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Memories of Out! Empire's heyday flow

Mon 6 Jan 2014 In: New Zealand Daily News

The death of Tony Katavich has former employees reflecting on the idiosyncratic world of the ‘Out! Empire’ in its 70s and 80s heydays. Katavich, his life partner John Kiddie, and business party Brett Sheppard, ran Out! magazine, saunas, clubs and an import business. With the recent loss of Katavich, all three men have now passed on. Duval reveals hunky clubbers Among their clubs were the legendary venues Alfies, where Nicole Duval worked as a showgirl in the Bloomers Review for about nine years. “The driest sense of humour you ever met,” Duval says of Katavich. “By far.” In the mid-1980s Brent Thomson worked part-time at Westside Sauna, which had relocated from Albert St to Anzac Avenue in Central Auckland. “The whole Out! Empire was together in the same building with Tony presiding from the top floor like a Victorian workhouse master, and to extend the metaphor, that inner sanctum was a sort of gay Dickensian montage: Tony the meticulous bookkeeper, Brett Sheppard the hopeless and passionate spendthrift, and John Kiddie keeping the peace in an unassuming way,” Thomson recalls. The Out! Empire's former HQ “Working in the sauna was an eye-opener in many ways. I had never been into the functioning area until my first night working there. I had previously made deliveries to the counter but the mysteries of the dodgy wet areas and even dodgier ‘honeymoon suites’ terrified and fascinated me. “The sauna, with its questionable joinery that didn’t seem suited to mild damp, let alone the daily deluge of horny men playing fast and loose with the amenities and each other. Things warped and rotted and we had to move fetid puddles towards uphill drainage holes with rubber mops. “None of this fazed Tony. Brett got a bit flustered because he was the image of Out!” Thomson says some of the only feedback from Katavich came when the daily cash sheet didn’t balance. “You learned to ensure it did by whatever fiction worked!” “Nevertheless Tony was a good boss,” Thomson remembers. “He respected loyalty and he accepted the nature of hospitality where closing time equated often to staff R+R time. He was hugely supportive of the gay student group and he only played at complaining when Brett donated the good merchandise to fundraisers.” Thomson says it was a colourful and unforgettable part of his life, growing up as a gay man. “I truly hope those three crazy leading lights of 1970s and 80s gay New Zealand have an Out! office set up importing beefcake merchandise past St Peter’s nose.”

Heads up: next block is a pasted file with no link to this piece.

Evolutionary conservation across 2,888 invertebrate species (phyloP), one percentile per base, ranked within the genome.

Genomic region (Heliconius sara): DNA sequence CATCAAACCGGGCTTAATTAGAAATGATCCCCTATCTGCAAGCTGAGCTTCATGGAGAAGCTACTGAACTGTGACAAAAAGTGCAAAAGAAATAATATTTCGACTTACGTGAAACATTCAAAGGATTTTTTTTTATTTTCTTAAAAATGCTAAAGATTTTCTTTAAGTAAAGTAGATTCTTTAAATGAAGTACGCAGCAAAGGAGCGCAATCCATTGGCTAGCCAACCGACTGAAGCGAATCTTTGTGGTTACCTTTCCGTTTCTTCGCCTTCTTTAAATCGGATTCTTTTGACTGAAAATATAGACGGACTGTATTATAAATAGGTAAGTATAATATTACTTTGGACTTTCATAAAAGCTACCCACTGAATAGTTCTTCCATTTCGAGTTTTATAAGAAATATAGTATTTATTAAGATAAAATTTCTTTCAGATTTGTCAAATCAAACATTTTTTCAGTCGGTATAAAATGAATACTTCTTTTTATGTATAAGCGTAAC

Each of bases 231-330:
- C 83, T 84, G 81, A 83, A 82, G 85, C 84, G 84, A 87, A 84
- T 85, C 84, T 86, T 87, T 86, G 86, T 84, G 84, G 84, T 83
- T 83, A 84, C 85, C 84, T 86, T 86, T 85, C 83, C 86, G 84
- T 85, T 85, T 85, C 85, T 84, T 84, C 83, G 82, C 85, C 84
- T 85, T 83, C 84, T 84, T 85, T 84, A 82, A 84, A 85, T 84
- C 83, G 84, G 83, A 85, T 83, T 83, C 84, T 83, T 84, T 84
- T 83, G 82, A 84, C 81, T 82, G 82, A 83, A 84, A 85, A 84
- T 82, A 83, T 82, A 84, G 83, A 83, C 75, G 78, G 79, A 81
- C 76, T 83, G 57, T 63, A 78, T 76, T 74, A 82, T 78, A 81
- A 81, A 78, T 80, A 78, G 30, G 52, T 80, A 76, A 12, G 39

Credit: Daily News staff

First published: Monday, 6th January 2014 - 2:37pm

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